JOHN PRYOR Military warrant 4,000 acres warrant 126 service 3 years Captain Continental Line Virginia 2-13-1783. Supposed to have been killed by Indians before 1825 – from July 25 1825 edition of Louisville “Morning Post” he was dead by that time. [read online]

I don’t like leaving any stone unturned. I contacted the Library of Congress and got a copy of the July 25, 1825 edition of the Louisville Morning Post. You’ll be happy to know that the newspaper hasn’t turned to dust more than 180 years later. Indeed there is a reference to the Pryors of Louisville, but nothing of John Pryor nor of an Indian attack. The actual notice is above, my transciption follows…

Jefferson Circuit Set June Term, 1825
Daniel Wilson, complainant, against John B Gilly, executor of James Pryor, dec’d. Nathaniel Pryor and Robert McClelland and others defts.—in chancery.
This day came the complainant by his counsel and it appearing to the satisfaction of the court, that the defendants Nathaniel Pryor and Robert McClelland are non-residents of this commonwealth and they have not having appeared and answered the said complainant’s bills; It is therefore ordered that they appear here on or before the first day of the next October term of this court, and answer the said complainant’s bill, otherwise the same will be taken for confessed as to and against them and the matters and things therein contained, decreed accordingly. And it further ordered, that a copy of this order, be published two months successively, in some public authorized newspaper of this state.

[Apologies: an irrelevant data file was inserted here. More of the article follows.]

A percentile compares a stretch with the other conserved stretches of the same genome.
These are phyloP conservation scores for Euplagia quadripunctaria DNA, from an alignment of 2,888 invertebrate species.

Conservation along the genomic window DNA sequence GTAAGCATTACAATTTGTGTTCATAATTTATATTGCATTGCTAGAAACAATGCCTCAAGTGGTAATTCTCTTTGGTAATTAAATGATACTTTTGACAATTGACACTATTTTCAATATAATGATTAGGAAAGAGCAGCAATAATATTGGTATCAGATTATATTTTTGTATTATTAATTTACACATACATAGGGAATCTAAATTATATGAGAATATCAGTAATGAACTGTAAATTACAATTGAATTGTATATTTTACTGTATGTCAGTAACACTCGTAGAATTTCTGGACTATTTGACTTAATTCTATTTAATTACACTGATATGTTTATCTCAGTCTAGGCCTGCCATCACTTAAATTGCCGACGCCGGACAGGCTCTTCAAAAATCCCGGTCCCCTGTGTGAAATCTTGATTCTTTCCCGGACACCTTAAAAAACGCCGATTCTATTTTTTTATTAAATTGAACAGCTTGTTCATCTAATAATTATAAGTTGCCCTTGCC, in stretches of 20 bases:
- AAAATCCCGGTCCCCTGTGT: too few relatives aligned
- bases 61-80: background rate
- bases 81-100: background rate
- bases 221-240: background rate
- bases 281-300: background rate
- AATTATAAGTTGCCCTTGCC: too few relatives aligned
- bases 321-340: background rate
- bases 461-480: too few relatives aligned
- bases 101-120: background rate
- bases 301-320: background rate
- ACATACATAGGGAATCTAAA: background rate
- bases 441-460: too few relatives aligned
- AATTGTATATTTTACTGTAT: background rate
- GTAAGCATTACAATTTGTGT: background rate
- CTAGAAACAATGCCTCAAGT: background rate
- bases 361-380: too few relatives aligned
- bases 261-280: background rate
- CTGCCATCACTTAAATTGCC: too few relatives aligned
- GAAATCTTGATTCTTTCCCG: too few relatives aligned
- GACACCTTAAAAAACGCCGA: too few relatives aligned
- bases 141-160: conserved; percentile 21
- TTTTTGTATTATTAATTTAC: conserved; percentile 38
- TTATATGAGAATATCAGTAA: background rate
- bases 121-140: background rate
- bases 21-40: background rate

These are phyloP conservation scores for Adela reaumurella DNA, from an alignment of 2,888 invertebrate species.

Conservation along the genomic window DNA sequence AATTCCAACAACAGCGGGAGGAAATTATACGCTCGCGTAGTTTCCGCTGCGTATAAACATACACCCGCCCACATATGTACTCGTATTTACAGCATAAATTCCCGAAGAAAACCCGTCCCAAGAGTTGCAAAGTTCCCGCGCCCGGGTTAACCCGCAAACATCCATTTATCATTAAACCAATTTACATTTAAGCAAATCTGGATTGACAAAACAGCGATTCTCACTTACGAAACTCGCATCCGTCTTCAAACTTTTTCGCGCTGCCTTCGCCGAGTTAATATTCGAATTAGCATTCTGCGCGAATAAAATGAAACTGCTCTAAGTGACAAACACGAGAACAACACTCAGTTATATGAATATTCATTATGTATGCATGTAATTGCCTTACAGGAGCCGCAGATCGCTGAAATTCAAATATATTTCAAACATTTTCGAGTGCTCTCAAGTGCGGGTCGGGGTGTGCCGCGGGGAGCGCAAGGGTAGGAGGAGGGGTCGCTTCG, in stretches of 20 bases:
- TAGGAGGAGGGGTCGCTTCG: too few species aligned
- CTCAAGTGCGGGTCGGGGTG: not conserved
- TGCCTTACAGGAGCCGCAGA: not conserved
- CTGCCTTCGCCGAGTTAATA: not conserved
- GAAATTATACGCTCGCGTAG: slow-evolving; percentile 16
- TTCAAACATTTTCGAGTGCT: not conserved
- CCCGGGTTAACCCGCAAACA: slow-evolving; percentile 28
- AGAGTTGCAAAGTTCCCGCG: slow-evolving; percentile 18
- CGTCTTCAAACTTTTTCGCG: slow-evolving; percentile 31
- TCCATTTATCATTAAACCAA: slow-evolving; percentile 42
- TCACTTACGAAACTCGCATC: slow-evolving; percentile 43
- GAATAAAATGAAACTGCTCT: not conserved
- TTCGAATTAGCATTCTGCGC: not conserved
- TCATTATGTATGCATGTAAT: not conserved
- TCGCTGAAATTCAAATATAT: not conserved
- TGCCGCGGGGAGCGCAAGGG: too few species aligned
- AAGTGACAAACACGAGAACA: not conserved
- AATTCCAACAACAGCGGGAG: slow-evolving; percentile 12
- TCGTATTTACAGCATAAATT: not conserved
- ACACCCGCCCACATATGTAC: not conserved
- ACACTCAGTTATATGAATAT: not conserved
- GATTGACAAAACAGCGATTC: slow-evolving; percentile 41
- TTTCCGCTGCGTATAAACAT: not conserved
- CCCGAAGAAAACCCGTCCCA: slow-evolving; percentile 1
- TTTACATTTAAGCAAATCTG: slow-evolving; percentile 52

A copy — Test.
Robert Tyler, d. e j. e e.
June 23

OK, so it’s not about John Pryor or a death by the hands of Native American. It refers to a suit I haven’t seen before. After reading the Virginia Chancery Court cases I’m drooling over the thought of Kentucky Chancery records!

This little notice helps to tie together members of Nathaniel Pryor’s family. James Pryor’s will names Nathe Pryor, and his nephew James B. Gilly.  Robert McClelland who married Nancy Pryor in Jefferson Co., KY in 1792 has been suspected to be a brother in law an sister of James and Nathaniel Pryor. This appears to be true.

I think most Nathaniel Pryor researchers know that he had moved Westward after the Lewis and Clark expedition. This notice indicates that not only was Nathaniel living outside of Jefferson County, but so were other family members.


Harris Pryor of Knox Co., TN and Bedford Co., VA